And herein precisely lies her massive category error: Updike is talking about Kafka's fiction, "his *allegories* of pained awareness." (My asterisks) Ozick is talking about Kafka's life. Just as the descriptor "Kafkasesque" is of no use or interest to anyone seriously reading, thinking about, writing about Kafka, so to that same person, there is, I'm confident, no confusion about the allegoric and nightmarish fantastical nature of Kafka's fictional worlds, surreal, disembodied, and the specifics of his own, life times and being. Reinforcing her error is her own thankfulness and acknowledgement that Stach isn't a literary critic. He's faithful to wanting to mine accurately and deeply from the depths of Kafka's lived life and his times.

For Ozick to be consistent with her thesis, and in opposition to her complaint about, for example, Updike here, she would have needed to make case how all those specifics figure concretely and thematically in his work. Mission impossible, I'd think. And she doesn't touch that.

But here's a huge saving grace, IMO: once she gets into offering her reviewer's synopsizing reprise of Stach's first volume and leaves her ponderous, overheated and wrongheaded theorizing behind, her prose settles down becomes plainer and richer in its eloquent and accessible concreteness. That part of her review, the travel through Kafka's life, is illuminatingly excellent. 

Last note: the thread comments complaining that Ozick's writing need in some measure approximate the quality and entertainment of Kafka's own writing are absurd. And, as noted, once Ozick settles into the meat of her review, her prose needs no defending. 

Monday, April 7, 2014

A Note On Chapter 29, Book 3 Of Middlemarch

Chapter 29 of Middlemarch is another really high point in the psychological dissection of Casaubon as a shrivelled up, insecure, highly self conscious egoist, his self consciousness of his abiding failures feeding his shrinking-of-self insecurity and in the dissection of his marriage to Dorothea and in the contrasting presentation of her increasingly expansive sympathetic nature.

In that it's a complement to the magnificent Chapter 20.

It seems to me Eliot comes most novelistically alive so far in depicting Casaubon in his marriage to Dorothea.

The narrator's phrasing about him soars in its aphoristic brilliance, such as for example;

...his soul was sensitive without being enthusiastic: it was too languid to thrill out of self consciousness into passionate delight; it went on fluttering in the swampy ground where it was hatched, thinking of its wings and never flying...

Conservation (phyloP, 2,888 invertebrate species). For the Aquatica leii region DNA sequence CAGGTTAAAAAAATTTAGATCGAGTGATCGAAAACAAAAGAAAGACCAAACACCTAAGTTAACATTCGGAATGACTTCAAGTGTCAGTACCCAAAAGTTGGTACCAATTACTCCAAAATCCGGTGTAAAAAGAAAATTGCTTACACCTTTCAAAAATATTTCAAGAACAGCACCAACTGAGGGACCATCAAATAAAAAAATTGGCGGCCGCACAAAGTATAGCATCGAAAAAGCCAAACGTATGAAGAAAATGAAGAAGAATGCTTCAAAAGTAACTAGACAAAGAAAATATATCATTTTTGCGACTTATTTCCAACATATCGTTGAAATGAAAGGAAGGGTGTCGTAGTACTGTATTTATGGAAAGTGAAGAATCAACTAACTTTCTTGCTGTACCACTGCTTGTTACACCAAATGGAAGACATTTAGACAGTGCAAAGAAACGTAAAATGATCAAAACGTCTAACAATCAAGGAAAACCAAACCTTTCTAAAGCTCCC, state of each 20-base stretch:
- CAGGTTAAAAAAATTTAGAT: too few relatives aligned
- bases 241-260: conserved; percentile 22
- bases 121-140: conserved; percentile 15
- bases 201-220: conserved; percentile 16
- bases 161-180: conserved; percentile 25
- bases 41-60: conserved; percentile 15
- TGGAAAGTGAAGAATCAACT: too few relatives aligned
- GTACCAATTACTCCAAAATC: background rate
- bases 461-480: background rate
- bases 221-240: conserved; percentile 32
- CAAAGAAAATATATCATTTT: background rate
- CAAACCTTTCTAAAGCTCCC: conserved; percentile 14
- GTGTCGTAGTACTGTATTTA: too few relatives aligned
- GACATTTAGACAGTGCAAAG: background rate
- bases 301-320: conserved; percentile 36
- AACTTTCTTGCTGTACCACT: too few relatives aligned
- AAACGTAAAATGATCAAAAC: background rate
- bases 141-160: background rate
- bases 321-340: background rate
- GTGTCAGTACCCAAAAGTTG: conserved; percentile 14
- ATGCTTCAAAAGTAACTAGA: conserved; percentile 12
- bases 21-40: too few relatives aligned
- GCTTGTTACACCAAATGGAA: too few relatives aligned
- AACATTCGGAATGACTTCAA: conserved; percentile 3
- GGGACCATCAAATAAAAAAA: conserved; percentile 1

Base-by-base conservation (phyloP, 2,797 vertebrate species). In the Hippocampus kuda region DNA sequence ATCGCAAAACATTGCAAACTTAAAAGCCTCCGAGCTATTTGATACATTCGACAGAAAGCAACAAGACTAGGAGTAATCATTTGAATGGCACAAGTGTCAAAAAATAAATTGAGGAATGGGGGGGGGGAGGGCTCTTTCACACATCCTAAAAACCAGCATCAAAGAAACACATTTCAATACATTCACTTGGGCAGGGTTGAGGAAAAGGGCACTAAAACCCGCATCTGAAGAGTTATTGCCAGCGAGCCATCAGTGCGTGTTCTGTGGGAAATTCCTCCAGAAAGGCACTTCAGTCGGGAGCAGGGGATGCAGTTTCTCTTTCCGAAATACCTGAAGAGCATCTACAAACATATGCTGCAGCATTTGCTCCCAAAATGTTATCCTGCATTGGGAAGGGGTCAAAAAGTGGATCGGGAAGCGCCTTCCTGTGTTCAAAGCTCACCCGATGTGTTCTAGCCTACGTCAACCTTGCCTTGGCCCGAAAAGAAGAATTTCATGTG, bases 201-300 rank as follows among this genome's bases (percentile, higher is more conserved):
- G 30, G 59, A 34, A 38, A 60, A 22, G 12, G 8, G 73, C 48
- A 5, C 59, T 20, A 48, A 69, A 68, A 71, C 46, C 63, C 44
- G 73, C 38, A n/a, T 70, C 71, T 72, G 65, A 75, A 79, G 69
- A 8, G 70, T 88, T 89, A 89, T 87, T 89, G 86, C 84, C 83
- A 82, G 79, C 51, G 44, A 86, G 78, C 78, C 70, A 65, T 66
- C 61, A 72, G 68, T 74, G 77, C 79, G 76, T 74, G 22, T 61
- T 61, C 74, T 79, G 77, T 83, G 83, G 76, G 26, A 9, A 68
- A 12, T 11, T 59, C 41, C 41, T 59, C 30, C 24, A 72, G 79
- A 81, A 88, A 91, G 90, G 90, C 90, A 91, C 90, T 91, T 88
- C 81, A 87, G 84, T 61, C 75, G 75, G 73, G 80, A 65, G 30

This is narrative telling, not showing, though there's showing aplenty too, and the telling, not showing, works brilliantly well, making a cliche out of the admonition to writers "Show don't tell."

Sunday, March 30, 2014

A Note On Chapter 20, Book 2 Of Middlemarch

I had read the first few brilliant pages of the magnificent Chapter Twenty, near to the end of Book 2 of Middlemarch, when a friend asked me: that when she (Dorothea) realizes what he (Casaubon) is? Or he does? Or both?...

I answered:

....No, it's when they're on their "honeymoon" and reality displaces her imaginings during the courtship, when she's left alone a lot, when she feels everything closing in on her rather than her life opening up, when her sobbing is a function of just a dimly realized understanding of how bleak their married life is, not yet fully knowing what he's like. That is amazing in its rendering as is how Rome is past and present and its impact on her as a provincial girl uneducated and unprepared for it, unable to receive it, too deep of sensibility to be unaffected by it. All enriched by the narrator's own explanations and idiosyncratic comments.

It's something baby...

Having read all of Chapter 20, I wrote him an amending note:

....I wrote the below email to this one only after reading the first few stunning pages of Chapter 20.

I just finished it and have to amend my answer. She does, it's shown in second two thirds of the Chapter, begin to understand, not fully yet, Casaubon's desiccation and his defensive rejection of her as her passionate emotional fullness and capacity to give of herself show him up to himself, a suspicion he tries to suppress, of what a hollowed out man of the scholastic margins he is, a man of utter marginalia. As the Chapter moves on, our inclination to revile him for so cruelly and coldly rejecting all her imprecations to be part of his "great labour," which she now begins to harbour doubts about, with more realization than she cares to admit to herself, moves to pity as we see how pitiable his pedantic lifelessness is and how he harbours a deeply conflicted consciousness of it. Her passion scares him into himself; he is his own isolated castle the moat of which is broad and deep to fend off the charging forward army of her doubts about him. If there's a greater literary account of the complex and terrible psychology of trouble in paradise stemming from youthful idealistic passion, ardency in a word, showing up a dithering lifeless, polite lack of it, of people having such mistaken conceptions of each other in these ways, I'd be surprised. I've never read anything like it.